Instead of making him rally, the glass of brandy set the dying man to coughing, and when the spell ceased he was so weak that he could not speak above a whisper.

He managed to articulate the words:

"Doc Clancy—an old enemy to our family—sandy mustache—thumb missing from right hand!"

These were the last words Ralph Vincent ever spoke, for the next moment he fell back and his soul fled to its Maker.

What lay upon the bed now was a heap of senseless clay.

"Heaven save us! but this is awful!" groaned Ben, the servant. "Who committed this terrible crime, Master Van?"

"A man named Doc Clancy; that is what uncle stated with his dying breath. Do you know or have you ever heard of such a person, Ben?"

Van turned his gaze full upon the servant as he spoke, but one glance in old Ben's eyes told him plainly that he knew nothing whatever about the murderer.

"You had better go and rouse some of the neighbors, Ben," spoke up Van, after a pause. "I will wait here till you come back."

"Yes, sir," and old Ben was off like a shot.

In less than half an hour a dozen or more people were gathered at the scene of the tragedy.

But no one touched the corpse until the coroner arrived, shortly after daylight.

An examination showed that Ralph Vincent had been stabbed through the right lung by some unknown person, and this was the verdict rendered by the coroner's jury.

All that day a crowd of the villagers thronged the house, and Van went about among them like one in a dream, hardly able to realize what had happened a few short hours before.

But his uncle's last words rang constantly in the boy's ears, and he made up his mind that as soon as the funeral was over he would start out to hunt down the villain called Doc Clancy, who had a thumb missing from his right hand.

The day of the funeral came, and the remains of Ralph Vincent were interred.

Then came the reading of the will, and, to Van's astonishment, a man whom he had never seen before was present.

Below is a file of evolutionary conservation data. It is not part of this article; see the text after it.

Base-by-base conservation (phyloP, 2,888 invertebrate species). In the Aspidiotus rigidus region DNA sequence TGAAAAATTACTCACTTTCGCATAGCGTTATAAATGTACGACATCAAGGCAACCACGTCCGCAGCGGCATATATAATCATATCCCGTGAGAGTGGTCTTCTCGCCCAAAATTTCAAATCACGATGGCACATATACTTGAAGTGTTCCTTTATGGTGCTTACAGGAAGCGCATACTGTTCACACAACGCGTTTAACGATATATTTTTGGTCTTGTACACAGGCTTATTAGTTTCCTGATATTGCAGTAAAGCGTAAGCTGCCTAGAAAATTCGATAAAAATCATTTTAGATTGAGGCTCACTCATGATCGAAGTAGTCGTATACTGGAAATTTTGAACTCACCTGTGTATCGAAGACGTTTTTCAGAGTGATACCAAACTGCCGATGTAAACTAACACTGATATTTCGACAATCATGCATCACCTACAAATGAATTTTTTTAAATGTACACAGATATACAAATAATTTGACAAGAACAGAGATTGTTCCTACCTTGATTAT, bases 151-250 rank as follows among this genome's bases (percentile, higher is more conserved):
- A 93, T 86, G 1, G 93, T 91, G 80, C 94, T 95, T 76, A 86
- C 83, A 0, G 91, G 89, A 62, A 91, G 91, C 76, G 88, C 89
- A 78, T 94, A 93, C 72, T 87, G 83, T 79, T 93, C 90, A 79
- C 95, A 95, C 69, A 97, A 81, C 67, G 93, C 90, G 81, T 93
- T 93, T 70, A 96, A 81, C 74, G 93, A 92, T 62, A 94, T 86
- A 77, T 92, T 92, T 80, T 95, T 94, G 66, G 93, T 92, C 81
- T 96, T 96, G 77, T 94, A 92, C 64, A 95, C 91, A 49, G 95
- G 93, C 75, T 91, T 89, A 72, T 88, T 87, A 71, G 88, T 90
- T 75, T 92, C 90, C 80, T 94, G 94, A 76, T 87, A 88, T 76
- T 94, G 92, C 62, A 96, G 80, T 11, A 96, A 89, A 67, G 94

Before the will was read the lawyer introduced the stranger to Van as an own cousin and a nephew of the murdered man, who had just returned from a foreign port the day following the crime.

Van was not a great deal surprised at this, as he knew he had cousins whom he had never seen.

But what was his astonishment when the will had been read and he found that he had been utterly ignored by his uncle, and that John Moreland, the stranger, came in for the entire property?

But there it was in black and white, with his uncle's signature and those of the witnesses.

The eyes of all those assembled in the room were turned upon Van when this startling fact came to light.

But the boy was not a bit more pale than he had been since the murder, and regarding the looks of the inmates of the room as a question put to him, he said in a clear, calm voice:

"I care not for the fact that my uncle left me out of his will. He has always been kind to me since I can remember, and I appreciated it and loved him. My mission now is to hunt down his murderer and bring him to justice, and I swear to do it. Cousin John Moreland, I congratulate you on being the heir to uncle's estate. Accept my hand on it."

As Van clasped the hand of John Moreland a sudden thrill shot through his frame, and he glanced downward.

The hand he held in his own was minus the thumb.

In the twinkling of an eye Van's whole manner changed.

With the force of an enraged lion he seized the man by the throat and hurled him back against the wall.

Then in a voice that rang out like a clarion note, he exclaimed:

"I accuse this man of being the murderer of my uncle!"